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Mission Hills: Proposed housing at the old library site met with resistance

The permanent supportive housing project, which would include 28 units, is being opposed by the Mission Hills Business Improvement District.

Dozens of Mission Hills community members on Tuesday gathered at the new Mission Hills library to discuss Mayor Faulconer’s proposal to create eight permanent supportive housing complexes that would provide 200 units in total for homeless in transition.

There are eight proposed permanent supportive housing properties all over San Diego expect in Council District 1 – which covers La Jolla, District 4 – which covers the Encanto area and District 6 – which covers the Mira Mesa area.

One of the proposed sites is the former Mission Hills library, but the Mission Hills Business Improvement District is opposing the project because it would be located at the western entrance to Mission Hills, which they consider the commercial core of the community.

Parents are also opposing the Permanent Supporting Housing (PSH). 

"I can't tell you how many people are passed out. I have an offender, Billy Ray Anders, masturbating in public [and] kids walk right passed him every day," said a resident opposing the project.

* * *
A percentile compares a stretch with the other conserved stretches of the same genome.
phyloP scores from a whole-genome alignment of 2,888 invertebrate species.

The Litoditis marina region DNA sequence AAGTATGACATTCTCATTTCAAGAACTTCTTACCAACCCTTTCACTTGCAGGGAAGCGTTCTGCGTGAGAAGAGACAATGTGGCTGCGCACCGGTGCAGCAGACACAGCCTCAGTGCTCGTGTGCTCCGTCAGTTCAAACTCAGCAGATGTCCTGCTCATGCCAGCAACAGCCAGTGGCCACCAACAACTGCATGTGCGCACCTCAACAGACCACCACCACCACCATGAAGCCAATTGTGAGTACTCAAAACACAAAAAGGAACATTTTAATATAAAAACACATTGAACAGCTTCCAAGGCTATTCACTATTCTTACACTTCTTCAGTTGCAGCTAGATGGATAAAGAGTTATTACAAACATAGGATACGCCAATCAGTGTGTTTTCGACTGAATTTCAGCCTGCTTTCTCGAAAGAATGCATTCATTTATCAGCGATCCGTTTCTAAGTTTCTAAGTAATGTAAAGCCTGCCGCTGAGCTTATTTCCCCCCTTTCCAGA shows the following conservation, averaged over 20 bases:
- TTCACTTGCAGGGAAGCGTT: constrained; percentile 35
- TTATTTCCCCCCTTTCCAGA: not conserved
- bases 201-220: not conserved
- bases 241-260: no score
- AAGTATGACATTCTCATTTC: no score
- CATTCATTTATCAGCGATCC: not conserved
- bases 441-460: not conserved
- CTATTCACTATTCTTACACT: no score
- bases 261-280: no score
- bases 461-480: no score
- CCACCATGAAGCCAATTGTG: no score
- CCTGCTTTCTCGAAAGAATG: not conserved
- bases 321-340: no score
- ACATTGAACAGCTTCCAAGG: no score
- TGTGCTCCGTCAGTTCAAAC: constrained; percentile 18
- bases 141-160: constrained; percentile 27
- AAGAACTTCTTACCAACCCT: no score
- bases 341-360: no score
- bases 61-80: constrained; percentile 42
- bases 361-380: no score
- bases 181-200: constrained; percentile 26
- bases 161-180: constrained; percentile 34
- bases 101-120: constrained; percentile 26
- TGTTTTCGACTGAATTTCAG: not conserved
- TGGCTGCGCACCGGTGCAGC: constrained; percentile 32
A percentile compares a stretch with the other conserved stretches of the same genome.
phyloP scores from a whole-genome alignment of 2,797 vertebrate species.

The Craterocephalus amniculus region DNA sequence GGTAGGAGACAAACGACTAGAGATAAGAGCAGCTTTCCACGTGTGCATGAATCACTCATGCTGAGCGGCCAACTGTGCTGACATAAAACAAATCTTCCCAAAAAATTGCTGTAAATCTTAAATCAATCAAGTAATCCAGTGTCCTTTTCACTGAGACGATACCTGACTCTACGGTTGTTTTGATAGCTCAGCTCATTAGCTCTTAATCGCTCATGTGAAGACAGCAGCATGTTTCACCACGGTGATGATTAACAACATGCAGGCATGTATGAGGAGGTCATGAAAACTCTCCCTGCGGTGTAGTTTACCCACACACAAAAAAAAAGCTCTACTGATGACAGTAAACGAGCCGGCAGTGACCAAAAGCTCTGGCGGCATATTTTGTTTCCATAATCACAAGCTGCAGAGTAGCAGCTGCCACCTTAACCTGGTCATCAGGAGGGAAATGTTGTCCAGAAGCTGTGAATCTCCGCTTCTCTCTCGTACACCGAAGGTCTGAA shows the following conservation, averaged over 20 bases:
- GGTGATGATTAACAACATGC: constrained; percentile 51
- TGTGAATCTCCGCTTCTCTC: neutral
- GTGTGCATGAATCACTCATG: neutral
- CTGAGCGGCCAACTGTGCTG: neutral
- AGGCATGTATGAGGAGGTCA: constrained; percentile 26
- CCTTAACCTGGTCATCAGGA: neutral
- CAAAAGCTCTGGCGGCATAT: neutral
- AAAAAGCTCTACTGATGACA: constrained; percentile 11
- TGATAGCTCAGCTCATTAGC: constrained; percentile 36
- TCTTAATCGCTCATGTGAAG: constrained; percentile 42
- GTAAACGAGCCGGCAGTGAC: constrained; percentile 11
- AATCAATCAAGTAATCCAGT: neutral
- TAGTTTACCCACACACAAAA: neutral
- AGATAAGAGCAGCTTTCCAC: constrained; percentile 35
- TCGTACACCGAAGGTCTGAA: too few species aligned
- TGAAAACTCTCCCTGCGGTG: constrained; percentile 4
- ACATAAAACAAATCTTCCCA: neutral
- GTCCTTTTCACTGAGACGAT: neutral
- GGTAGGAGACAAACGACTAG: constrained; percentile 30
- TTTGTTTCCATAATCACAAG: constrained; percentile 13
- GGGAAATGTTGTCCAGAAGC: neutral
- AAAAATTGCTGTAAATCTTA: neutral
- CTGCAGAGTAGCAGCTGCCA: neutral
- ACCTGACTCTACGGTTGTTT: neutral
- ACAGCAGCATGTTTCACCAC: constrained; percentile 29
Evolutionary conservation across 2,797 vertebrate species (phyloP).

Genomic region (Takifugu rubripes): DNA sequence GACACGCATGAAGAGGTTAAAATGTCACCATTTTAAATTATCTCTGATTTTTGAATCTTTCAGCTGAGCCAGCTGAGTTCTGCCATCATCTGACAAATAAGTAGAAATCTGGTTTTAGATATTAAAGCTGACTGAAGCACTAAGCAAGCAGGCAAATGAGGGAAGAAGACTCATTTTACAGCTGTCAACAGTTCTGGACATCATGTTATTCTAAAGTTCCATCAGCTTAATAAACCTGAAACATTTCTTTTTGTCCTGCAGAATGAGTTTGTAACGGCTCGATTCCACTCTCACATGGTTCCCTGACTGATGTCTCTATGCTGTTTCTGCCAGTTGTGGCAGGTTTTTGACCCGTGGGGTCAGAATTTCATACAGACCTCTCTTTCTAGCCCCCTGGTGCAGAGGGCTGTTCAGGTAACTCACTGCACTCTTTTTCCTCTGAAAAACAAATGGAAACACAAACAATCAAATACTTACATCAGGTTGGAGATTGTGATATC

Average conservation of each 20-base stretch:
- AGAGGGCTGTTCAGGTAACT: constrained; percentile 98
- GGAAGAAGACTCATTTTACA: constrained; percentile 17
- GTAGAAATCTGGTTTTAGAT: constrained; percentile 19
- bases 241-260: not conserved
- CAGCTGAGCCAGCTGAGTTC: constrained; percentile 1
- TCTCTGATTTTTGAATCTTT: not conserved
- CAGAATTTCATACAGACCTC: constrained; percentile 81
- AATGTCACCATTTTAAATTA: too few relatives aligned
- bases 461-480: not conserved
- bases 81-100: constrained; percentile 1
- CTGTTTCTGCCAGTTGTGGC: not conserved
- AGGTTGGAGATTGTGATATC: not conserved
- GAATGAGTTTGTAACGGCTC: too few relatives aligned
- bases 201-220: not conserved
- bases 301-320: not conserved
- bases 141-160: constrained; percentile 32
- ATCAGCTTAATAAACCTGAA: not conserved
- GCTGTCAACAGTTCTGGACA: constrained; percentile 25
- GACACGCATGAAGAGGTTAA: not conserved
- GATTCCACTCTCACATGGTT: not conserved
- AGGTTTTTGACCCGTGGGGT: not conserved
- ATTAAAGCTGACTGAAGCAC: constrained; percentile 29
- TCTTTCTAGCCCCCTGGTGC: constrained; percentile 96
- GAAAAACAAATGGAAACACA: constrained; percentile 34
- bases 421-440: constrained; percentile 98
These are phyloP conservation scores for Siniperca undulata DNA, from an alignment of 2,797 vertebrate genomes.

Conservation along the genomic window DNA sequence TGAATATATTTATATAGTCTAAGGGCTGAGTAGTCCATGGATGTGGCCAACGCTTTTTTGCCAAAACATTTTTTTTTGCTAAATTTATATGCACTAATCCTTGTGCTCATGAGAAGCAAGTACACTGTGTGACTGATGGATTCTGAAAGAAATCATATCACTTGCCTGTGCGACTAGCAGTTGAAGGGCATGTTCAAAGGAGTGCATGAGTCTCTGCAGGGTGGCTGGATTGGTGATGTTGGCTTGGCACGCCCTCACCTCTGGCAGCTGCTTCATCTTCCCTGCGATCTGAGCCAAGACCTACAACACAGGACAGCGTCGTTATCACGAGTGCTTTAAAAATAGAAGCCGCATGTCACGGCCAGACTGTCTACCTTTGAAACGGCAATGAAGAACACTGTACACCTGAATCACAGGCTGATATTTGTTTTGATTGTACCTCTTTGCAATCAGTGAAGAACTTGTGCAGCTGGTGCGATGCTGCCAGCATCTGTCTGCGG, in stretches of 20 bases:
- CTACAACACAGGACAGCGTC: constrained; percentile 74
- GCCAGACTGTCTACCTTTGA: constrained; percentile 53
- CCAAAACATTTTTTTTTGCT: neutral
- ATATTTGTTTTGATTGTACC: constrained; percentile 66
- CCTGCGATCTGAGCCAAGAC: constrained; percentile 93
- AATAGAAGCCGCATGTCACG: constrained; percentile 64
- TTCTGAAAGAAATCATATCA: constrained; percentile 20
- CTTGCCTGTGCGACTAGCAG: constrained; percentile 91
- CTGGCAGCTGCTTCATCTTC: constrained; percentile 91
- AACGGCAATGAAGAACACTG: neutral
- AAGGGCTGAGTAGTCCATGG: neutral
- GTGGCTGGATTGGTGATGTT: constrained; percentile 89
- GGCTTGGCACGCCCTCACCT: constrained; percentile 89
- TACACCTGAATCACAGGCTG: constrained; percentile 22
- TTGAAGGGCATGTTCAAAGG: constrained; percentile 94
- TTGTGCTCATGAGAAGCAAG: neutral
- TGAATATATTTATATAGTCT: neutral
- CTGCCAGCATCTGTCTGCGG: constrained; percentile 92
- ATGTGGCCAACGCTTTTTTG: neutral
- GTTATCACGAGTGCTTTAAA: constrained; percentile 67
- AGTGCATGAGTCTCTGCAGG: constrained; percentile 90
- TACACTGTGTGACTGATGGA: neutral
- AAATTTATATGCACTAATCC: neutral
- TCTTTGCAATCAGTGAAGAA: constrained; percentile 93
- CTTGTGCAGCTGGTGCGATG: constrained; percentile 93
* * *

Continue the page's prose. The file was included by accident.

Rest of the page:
Those in favor of the project said the type of housing being proposed by Mayor Faulconer and Councilmember Chris Ward are necessary to address the humanitarian crisis facing the city. 

The City of San Diego reported 1,400 homeless.

The mayor's proposed 28 units at the site of the former Mission Hills library would mirror the Alpha Lofts housing in Normal Heights, which also addresses homelessness. 

"It is the intensive housing model that has county or other social services onsite to help people that have very serious and systemic needs," said Councilman Chris Ward. 

Ellis Rose was homeless but currently lives in PSH. 

"We get to be normal and we get to be neighbors. I thought people would be acting out, but they are good neighbors," she said about her experience. 

Those who are opposed to the project said they rather see the former library space turned into shops and parking for firefighters. 

A mayor's representative did not attend the meeting, but the community's concerns will be shared with his office before he sends a request for proposal. 

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